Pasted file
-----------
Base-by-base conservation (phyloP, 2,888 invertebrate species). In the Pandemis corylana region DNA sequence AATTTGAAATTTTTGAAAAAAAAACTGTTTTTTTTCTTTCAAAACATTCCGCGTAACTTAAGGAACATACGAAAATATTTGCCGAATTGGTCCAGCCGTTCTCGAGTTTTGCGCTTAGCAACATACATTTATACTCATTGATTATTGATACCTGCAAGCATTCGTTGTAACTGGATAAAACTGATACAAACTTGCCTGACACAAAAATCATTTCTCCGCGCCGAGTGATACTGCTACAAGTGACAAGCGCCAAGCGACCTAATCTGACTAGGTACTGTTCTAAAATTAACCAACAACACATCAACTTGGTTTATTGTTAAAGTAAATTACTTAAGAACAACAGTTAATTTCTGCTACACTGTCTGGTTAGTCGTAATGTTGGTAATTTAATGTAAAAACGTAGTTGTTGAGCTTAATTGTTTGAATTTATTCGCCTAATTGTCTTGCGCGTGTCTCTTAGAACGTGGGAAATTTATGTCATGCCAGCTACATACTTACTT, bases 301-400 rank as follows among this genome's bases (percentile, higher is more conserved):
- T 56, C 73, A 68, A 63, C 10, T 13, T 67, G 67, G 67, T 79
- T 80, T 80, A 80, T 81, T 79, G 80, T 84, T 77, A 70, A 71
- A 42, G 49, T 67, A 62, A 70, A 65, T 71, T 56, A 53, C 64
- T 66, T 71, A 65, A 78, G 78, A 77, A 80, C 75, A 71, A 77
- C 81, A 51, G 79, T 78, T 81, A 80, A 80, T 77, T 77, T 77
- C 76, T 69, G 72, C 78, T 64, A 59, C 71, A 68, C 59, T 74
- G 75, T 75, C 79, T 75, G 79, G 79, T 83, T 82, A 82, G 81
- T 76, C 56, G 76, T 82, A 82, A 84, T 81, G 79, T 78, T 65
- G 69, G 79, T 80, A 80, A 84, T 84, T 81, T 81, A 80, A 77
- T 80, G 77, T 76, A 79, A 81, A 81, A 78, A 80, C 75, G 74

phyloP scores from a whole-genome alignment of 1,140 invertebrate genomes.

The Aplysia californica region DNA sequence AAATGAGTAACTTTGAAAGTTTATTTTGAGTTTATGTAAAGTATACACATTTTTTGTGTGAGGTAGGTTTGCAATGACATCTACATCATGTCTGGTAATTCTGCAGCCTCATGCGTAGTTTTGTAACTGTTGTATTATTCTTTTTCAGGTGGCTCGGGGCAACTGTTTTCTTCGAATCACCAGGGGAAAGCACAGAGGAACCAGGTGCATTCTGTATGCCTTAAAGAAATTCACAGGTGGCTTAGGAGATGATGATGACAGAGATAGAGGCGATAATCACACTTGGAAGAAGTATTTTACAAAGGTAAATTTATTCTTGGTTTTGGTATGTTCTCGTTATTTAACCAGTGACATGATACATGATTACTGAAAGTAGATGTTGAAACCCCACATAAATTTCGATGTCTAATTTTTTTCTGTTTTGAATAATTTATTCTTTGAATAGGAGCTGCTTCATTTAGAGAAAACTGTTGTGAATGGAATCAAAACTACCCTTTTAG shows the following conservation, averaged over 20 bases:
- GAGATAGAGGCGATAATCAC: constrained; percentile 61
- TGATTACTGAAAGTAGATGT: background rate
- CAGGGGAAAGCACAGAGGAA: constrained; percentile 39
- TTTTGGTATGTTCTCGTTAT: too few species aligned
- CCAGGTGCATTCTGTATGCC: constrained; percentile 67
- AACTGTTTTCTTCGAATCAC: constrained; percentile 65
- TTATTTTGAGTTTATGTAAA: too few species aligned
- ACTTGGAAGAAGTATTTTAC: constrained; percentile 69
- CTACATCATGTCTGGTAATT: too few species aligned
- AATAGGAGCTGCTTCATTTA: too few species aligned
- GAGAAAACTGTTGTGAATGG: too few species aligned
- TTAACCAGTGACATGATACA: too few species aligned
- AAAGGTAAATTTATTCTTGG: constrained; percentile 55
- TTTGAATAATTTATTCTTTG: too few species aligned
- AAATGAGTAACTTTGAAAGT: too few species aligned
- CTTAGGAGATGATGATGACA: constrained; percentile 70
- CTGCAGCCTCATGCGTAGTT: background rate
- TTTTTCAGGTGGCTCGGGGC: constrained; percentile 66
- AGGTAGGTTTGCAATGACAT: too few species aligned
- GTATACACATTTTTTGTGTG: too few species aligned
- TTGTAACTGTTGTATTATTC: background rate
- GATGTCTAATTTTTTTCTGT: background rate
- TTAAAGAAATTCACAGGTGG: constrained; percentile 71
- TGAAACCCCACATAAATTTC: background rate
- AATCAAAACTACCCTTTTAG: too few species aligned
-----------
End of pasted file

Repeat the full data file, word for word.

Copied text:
Base-by-base conservation (phyloP, 2,888 invertebrate species). In the Pandemis corylana region DNA sequence AATTTGAAATTTTTGAAAAAAAAACTGTTTTTTTTCTTTCAAAACATTCCGCGTAACTTAAGGAACATACGAAAATATTTGCCGAATTGGTCCAGCCGTTCTCGAGTTTTGCGCTTAGCAACATACATTTATACTCATTGATTATTGATACCTGCAAGCATTCGTTGTAACTGGATAAAACTGATACAAACTTGCCTGACACAAAAATCATTTCTCCGCGCCGAGTGATACTGCTACAAGTGACAAGCGCCAAGCGACCTAATCTGACTAGGTACTGTTCTAAAATTAACCAACAACACATCAACTTGGTTTATTGTTAAAGTAAATTACTTAAGAACAACAGTTAATTTCTGCTACACTGTCTGGTTAGTCGTAATGTTGGTAATTTAATGTAAAAACGTAGTTGTTGAGCTTAATTGTTTGAATTTATTCGCCTAATTGTCTTGCGCGTGTCTCTTAGAACGTGGGAAATTTATGTCATGCCAGCTACATACTTACTT, bases 301-400 rank as follows among this genome's bases (percentile, higher is more conserved):
- T 56, C 73, A 68, A 63, C 10, T 13, T 67, G 67, G 67, T 79
- T 80, T 80, A 80, T 81, T 79, G 80, T 84, T 77, A 70, A 71
- A 42, G 49, T 67, A 62, A 70, A 65, T 71, T 56, A 53, C 64
- T 66, T 71, A 65, A 78, G 78, A 77, A 80, C 75, A 71, A 77
- C 81, A 51, G 79, T 78, T 81, A 80, A 80, T 77, T 77, T 77
- C 76, T 69, G 72, C 78, T 64, A 59, C 71, A 68, C 59, T 74
- G 75, T 75, C 79, T 75, G 79, G 79, T 83, T 82, A 82, G 81
- T 76, C 56, G 76, T 82, A 82, A 84, T 81, G 79, T 78, T 65
- G 69, G 79, T 80, A 80, A 84, T 84, T 81, T 81, A 80, A 77
- T 80, G 77, T 76, A 79, A 81, A 81, A 78, A 80, C 75, G 74

phyloP scores from a whole-genome alignment of 1,140 invertebrate genomes.

The Aplysia californica region DNA sequence AAATGAGTAACTTTGAAAGTTTATTTTGAGTTTATGTAAAGTATACACATTTTTTGTGTGAGGTAGGTTTGCAATGACATCTACATCATGTCTGGTAATTCTGCAGCCTCATGCGTAGTTTTGTAACTGTTGTATTATTCTTTTTCAGGTGGCTCGGGGCAACTGTTTTCTTCGAATCACCAGGGGAAAGCACAGAGGAACCAGGTGCATTCTGTATGCCTTAAAGAAATTCACAGGTGGCTTAGGAGATGATGATGACAGAGATAGAGGCGATAATCACACTTGGAAGAAGTATTTTACAAAGGTAAATTTATTCTTGGTTTTGGTATGTTCTCGTTATTTAACCAGTGACATGATACATGATTACTGAAAGTAGATGTTGAAACCCCACATAAATTTCGATGTCTAATTTTTTTCTGTTTTGAATAATTTATTCTTTGAATAGGAGCTGCTTCATTTAGAGAAAACTGTTGTGAATGGAATCAAAACTACCCTTTTAG shows the following conservation, averaged over 20 bases:
- GAGATAGAGGCGATAATCAC: constrained; percentile 61
- TGATTACTGAAAGTAGATGT: background rate
- CAGGGGAAAGCACAGAGGAA: constrained; percentile 39
- TTTTGGTATGTTCTCGTTAT: too few species aligned
- CCAGGTGCATTCTGTATGCC: constrained; percentile 67
- AACTGTTTTCTTCGAATCAC: constrained; percentile 65
- TTATTTTGAGTTTATGTAAA: too few species aligned
- ACTTGGAAGAAGTATTTTAC: constrained; percentile 69
- CTACATCATGTCTGGTAATT: too few species aligned
- AATAGGAGCTGCTTCATTTA: too few species aligned
- GAGAAAACTGTTGTGAATGG: too few species aligned
- TTAACCAGTGACATGATACA: too few species aligned
- AAAGGTAAATTTATTCTTGG: constrained; percentile 55
- TTTGAATAATTTATTCTTTG: too few species aligned
- AAATGAGTAACTTTGAAAGT: too few species aligned
- CTTAGGAGATGATGATGACA: constrained; percentile 70
- CTGCAGCCTCATGCGTAGTT: background rate
- TTTTTCAGGTGGCTCGGGGC: constrained; percentile 66
- AGGTAGGTTTGCAATGACAT: too few species aligned
- GTATACACATTTTTTGTGTG: too few species aligned
- TTGTAACTGTTGTATTATTC: background rate
- GATGTCTAATTTTTTTCTGT: background rate
- TTAAAGAAATTCACAGGTGG: constrained; percentile 71
- TGAAACCCCACATAAATTTC: background rate
- AATCAAAACTACCCTTTTAG: too few species aligned